And so it was on my second night I found myself on the main square at Pizzaria Edelyn, the self-proclaimed creators of the lobster pizza. The restaurant is in no way fancy, but it did have every single type of chilli imaginable on the table, which is always a great thing in my eyes given my addiction to spice. I found myself sat facing the main square, amongst couples on honeymoons and groups of locals, with a medium sized pizza and a bottle of Indio, which is a really light and delicious Mexican beer. I have to be honest, the pizza didn’t blow my mind, and I only managed half of it despite it being the smallest size on offer, but I’m happy I got to try a local delicacy.

The next day I made my way to CasaSandra’s tiny spa, located next to their very beautiful outdoor swimming pool, for a relaxing Mayan massage. The massage lasted for 50 blissful minutes and covered my whole body; I was slowly leaving behind the stresses of London life and the digital world.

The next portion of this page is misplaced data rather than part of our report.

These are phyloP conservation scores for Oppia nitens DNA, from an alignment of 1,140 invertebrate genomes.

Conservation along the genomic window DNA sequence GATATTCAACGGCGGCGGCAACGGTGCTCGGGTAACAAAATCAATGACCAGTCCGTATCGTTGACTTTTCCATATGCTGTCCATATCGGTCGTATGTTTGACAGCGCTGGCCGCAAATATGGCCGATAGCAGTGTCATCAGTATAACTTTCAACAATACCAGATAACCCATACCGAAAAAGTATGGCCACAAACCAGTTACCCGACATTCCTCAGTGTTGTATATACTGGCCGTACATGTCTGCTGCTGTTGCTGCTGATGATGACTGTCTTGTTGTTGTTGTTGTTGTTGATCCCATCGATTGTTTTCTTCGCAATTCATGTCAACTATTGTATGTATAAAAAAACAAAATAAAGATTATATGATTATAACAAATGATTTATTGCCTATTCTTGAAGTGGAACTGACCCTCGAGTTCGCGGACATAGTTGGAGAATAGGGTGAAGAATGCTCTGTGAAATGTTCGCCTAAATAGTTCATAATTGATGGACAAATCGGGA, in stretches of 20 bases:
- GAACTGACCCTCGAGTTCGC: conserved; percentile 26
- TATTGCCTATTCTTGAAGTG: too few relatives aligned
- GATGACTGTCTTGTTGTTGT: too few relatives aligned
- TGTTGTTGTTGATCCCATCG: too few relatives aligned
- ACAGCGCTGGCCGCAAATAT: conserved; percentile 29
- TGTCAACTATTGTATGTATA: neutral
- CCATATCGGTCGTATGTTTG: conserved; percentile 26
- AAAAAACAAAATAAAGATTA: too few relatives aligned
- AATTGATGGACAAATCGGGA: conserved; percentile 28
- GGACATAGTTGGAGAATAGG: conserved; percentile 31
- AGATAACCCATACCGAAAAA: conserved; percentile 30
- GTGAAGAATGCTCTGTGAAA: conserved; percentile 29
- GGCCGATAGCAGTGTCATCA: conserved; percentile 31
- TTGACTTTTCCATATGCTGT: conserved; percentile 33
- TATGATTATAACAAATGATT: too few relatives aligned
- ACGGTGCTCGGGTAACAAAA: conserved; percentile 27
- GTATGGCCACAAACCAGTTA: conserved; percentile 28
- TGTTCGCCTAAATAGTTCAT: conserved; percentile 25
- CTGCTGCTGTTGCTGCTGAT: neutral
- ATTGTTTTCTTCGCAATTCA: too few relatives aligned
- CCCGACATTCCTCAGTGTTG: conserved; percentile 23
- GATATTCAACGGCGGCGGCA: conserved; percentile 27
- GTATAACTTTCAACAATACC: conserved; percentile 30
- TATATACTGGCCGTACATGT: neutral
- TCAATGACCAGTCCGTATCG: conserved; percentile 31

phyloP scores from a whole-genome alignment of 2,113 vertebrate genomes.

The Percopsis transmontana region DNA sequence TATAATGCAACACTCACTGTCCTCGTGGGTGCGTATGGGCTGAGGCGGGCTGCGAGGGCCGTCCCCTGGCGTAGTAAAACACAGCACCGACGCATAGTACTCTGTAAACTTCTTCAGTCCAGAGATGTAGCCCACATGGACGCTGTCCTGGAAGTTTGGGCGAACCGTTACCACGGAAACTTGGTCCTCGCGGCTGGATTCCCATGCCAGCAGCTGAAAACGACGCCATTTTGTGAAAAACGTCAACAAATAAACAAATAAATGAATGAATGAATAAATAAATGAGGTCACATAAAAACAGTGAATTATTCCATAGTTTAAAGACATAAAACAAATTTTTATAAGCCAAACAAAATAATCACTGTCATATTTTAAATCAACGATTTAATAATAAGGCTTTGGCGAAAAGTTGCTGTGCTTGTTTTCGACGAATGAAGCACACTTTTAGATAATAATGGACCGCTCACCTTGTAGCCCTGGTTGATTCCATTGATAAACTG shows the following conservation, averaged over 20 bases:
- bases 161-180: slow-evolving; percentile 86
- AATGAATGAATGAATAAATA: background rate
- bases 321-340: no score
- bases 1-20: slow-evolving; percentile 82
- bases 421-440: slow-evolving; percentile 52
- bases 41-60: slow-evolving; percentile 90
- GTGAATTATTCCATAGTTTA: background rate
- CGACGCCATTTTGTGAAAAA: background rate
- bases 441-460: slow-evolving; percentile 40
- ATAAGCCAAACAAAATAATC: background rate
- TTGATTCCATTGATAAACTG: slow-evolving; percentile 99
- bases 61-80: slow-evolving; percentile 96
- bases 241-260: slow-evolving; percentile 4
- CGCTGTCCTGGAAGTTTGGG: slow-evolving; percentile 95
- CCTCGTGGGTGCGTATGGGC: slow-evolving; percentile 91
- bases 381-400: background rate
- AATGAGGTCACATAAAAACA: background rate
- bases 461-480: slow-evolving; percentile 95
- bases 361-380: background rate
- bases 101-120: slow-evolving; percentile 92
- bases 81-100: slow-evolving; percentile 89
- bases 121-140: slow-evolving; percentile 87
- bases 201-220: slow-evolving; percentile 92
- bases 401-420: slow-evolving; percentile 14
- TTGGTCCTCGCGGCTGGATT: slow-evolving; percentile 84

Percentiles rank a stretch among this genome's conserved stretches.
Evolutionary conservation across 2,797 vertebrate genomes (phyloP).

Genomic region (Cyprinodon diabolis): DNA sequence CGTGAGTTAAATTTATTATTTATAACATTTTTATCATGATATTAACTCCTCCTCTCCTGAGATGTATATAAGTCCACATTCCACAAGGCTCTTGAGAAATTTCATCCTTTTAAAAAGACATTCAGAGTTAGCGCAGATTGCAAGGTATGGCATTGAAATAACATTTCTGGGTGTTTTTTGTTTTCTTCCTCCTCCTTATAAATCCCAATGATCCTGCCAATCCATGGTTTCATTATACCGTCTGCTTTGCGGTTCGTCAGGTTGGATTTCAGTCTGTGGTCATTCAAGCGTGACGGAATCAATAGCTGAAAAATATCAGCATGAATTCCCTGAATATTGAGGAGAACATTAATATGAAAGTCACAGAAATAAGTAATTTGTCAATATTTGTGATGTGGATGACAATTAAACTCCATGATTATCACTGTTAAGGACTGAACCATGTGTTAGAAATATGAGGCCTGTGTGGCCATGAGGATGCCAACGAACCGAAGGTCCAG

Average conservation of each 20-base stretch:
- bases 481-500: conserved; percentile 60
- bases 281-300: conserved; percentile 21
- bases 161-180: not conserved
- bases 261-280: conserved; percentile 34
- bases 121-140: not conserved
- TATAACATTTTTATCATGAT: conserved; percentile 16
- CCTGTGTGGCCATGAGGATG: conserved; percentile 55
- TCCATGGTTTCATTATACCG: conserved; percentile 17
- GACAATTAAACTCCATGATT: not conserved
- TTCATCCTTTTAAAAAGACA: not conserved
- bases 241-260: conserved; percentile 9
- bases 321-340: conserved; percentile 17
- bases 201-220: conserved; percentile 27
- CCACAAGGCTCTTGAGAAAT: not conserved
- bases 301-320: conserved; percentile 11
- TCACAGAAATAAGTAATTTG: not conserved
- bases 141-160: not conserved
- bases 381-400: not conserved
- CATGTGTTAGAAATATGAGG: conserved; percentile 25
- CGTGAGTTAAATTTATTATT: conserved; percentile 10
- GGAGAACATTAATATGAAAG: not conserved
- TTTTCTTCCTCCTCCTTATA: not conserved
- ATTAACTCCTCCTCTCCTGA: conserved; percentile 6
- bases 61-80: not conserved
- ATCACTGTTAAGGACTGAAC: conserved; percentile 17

This was immediately followed by a private ceviche making class by Alonso, one of the chefs at CasaSandra. I am the first to admit that I am an awful cook and take no pleasure in it. I often choose Deliveroo over even twenty minutes in the kitchen, but given my obsession with the Mexican dish, I decided it was a skill I wanted to take home to England. Call me wife material, I know. Alonso was brilliant at explaining each step and was very compelling as he demonstrated making sashimi and two different types of ceviche, and the food tasted even better having contributed to its creation.

I decided to spend my final day enjoying the idyllic beach setting, drinking mango daiquiris, and devouring my book: Matt Haig’s How to Stop Time (I definitely recommend reading it). It was at breakfast on my very last day that I met a group of girls that would change the course of my Mexican adventure, but I’ll tell you all about that soon. As I stepped onto the ferry I felt so sad to leave this beautiful island and its people once more. A place so peaceful and happy that even the many dogs seem content as they run around the beach playing with each other. That said, I was very excited to make my journey to Tulum, towards my new friends.

Ashley James

Ashley James